Fat to Fit Guide Part Three: How to Easily Track Calories and Macros

In Part One and Part Two, you learned everything about calories and how many you need to lose weight.


In Part Three of this guide, we'll cover some of the basics of actually tracking these calories that will make it simple and easy.


I also want to take you one step deeper into this whole weight loss nutrition nonsense and talk about macronutrients.


Don't worry, though - the heavy lifting is almost over :).


Once you get these basics down, you'll never struggle with losing weight or maintaining a healthy body, that is, as long as you apply it!


Remember our little mission statement from Part One:


You are gaining knowledge and learning skills that will allow for effortless weight maintenance for the REST OF YOUR LIFE.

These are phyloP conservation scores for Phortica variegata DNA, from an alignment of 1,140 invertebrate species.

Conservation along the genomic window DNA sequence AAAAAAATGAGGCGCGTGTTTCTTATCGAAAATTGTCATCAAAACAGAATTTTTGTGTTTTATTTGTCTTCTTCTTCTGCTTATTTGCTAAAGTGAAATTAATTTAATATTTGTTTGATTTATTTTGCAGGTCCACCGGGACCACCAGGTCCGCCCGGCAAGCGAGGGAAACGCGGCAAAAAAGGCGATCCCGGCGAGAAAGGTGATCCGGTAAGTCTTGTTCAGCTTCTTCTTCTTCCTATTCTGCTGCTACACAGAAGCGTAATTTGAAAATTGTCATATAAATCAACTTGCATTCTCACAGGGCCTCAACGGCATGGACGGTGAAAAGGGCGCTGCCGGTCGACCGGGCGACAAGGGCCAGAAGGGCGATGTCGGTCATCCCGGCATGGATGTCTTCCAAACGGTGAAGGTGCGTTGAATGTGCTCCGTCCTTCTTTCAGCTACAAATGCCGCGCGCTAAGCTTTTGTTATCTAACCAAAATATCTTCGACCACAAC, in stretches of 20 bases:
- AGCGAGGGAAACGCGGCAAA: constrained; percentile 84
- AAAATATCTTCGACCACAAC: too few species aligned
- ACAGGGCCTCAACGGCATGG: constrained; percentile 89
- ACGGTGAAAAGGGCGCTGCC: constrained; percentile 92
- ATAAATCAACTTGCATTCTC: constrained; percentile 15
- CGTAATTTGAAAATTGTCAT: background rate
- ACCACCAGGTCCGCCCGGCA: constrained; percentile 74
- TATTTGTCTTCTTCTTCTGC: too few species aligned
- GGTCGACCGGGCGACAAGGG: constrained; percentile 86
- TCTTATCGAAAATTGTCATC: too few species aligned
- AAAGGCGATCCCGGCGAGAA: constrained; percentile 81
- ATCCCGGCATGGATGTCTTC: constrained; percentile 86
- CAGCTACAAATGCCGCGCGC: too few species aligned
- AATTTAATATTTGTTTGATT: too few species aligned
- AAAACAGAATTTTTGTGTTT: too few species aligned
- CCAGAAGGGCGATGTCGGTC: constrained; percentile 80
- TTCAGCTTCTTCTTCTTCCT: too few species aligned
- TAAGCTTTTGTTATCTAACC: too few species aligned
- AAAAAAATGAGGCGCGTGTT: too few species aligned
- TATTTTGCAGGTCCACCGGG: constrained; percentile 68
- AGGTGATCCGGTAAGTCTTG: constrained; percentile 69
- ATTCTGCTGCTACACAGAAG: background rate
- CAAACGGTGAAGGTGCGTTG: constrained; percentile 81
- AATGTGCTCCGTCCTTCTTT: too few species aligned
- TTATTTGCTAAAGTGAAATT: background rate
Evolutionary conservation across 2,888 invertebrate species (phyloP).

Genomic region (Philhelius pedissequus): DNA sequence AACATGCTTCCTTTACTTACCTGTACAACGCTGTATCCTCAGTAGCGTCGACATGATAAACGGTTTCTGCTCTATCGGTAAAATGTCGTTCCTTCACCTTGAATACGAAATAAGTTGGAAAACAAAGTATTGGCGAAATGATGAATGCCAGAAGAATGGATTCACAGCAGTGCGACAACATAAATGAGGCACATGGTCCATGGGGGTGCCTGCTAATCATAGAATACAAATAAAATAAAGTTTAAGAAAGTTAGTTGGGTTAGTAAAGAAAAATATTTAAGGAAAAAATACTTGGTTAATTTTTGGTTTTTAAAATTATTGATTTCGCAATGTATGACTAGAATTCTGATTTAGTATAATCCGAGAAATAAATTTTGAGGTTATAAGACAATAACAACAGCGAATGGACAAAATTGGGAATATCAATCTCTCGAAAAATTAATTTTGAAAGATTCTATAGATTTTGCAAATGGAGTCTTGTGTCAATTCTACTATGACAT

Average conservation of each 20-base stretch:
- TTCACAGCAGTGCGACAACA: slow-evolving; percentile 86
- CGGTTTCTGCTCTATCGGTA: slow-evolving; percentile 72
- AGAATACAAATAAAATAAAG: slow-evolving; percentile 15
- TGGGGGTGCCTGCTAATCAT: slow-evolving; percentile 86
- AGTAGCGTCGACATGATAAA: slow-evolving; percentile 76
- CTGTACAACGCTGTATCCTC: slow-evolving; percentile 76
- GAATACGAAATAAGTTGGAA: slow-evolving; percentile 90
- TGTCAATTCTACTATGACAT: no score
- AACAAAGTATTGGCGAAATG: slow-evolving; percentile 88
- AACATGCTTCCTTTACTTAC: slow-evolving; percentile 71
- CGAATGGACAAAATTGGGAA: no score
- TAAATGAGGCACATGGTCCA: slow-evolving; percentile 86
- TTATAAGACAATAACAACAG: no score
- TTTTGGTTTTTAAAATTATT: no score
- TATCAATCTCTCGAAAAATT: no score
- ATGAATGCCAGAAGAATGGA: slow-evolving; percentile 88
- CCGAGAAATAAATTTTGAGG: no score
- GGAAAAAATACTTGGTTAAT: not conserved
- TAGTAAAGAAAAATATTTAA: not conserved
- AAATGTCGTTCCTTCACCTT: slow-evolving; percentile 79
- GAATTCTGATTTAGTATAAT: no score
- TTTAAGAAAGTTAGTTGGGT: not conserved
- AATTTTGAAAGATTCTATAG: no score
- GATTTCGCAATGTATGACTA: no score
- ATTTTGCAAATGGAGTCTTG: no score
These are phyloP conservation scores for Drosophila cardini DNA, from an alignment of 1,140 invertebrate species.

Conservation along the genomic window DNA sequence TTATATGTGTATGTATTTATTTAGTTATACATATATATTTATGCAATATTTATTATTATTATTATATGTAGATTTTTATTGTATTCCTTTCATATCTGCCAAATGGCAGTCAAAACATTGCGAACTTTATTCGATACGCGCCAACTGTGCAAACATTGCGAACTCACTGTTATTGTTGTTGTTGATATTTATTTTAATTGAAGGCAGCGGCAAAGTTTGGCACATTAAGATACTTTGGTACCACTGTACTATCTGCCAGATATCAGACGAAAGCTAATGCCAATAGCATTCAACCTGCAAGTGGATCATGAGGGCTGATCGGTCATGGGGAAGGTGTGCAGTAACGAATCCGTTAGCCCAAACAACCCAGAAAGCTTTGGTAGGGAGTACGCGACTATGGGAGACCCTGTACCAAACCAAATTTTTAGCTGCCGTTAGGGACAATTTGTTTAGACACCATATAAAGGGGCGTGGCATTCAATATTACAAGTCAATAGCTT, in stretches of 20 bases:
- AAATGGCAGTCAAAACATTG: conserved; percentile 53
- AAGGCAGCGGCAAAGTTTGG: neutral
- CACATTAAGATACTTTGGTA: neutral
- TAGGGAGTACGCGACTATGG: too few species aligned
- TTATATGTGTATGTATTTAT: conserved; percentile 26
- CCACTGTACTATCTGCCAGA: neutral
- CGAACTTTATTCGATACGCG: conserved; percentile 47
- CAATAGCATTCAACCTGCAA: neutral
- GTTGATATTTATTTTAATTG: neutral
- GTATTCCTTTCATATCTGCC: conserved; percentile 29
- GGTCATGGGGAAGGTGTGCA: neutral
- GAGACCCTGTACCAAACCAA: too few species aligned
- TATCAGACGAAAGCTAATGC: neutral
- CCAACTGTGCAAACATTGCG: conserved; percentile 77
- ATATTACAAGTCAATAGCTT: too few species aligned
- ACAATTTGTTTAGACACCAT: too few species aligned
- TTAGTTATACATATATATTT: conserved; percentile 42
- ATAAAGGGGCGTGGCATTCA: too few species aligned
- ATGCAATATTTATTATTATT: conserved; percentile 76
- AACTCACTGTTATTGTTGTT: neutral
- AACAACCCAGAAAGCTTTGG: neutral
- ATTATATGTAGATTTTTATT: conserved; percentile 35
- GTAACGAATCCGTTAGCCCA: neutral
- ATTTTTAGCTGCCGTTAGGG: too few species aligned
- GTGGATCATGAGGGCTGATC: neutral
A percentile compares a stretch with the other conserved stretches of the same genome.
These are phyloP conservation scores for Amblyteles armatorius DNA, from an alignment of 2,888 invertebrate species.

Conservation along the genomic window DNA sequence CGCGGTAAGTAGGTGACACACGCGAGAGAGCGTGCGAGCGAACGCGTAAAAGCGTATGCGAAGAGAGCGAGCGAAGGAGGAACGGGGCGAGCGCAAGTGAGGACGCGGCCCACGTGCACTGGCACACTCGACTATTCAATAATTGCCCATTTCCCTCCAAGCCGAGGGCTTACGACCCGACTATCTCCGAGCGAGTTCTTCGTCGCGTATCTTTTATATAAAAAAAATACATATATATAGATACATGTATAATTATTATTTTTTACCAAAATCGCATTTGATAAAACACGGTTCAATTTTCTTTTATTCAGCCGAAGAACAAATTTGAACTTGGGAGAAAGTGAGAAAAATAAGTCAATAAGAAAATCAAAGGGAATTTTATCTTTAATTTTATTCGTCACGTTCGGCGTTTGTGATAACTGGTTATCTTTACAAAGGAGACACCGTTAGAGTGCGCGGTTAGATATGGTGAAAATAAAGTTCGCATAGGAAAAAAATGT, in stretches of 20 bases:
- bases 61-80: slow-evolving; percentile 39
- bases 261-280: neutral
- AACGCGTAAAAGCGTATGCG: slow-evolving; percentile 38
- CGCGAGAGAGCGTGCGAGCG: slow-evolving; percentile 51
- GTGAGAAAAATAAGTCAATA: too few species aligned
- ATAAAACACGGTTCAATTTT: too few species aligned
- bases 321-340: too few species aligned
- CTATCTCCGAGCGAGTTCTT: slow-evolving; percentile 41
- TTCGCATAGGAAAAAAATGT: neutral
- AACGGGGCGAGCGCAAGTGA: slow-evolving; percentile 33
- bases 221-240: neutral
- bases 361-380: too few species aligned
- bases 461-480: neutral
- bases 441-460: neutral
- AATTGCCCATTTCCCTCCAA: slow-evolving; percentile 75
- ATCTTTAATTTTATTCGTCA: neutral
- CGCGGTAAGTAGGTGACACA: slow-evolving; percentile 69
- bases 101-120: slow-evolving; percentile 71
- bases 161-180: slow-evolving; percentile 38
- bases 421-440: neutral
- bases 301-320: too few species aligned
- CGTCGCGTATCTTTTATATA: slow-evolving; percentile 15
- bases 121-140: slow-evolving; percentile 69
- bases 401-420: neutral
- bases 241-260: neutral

Weight will no longer be an issue, and you can live life without the physical and mental health burdens of being overweight.

The Must-Know of Macros


I chose not to talk about micronutrients in this guide. Micronutrients (vitamins and minerals) are crucial for optimal health, but they don't need to be tracked or counted like calories & macronutrients if your goal is weight loss


Here's my advice: Eat plenty of fruits and vegetables and consider taking a multivitamin.


Doing this will help lessen the chances of developing deficiencies and keep things running smoothly.


(You can learn more about micronutrients in this article.)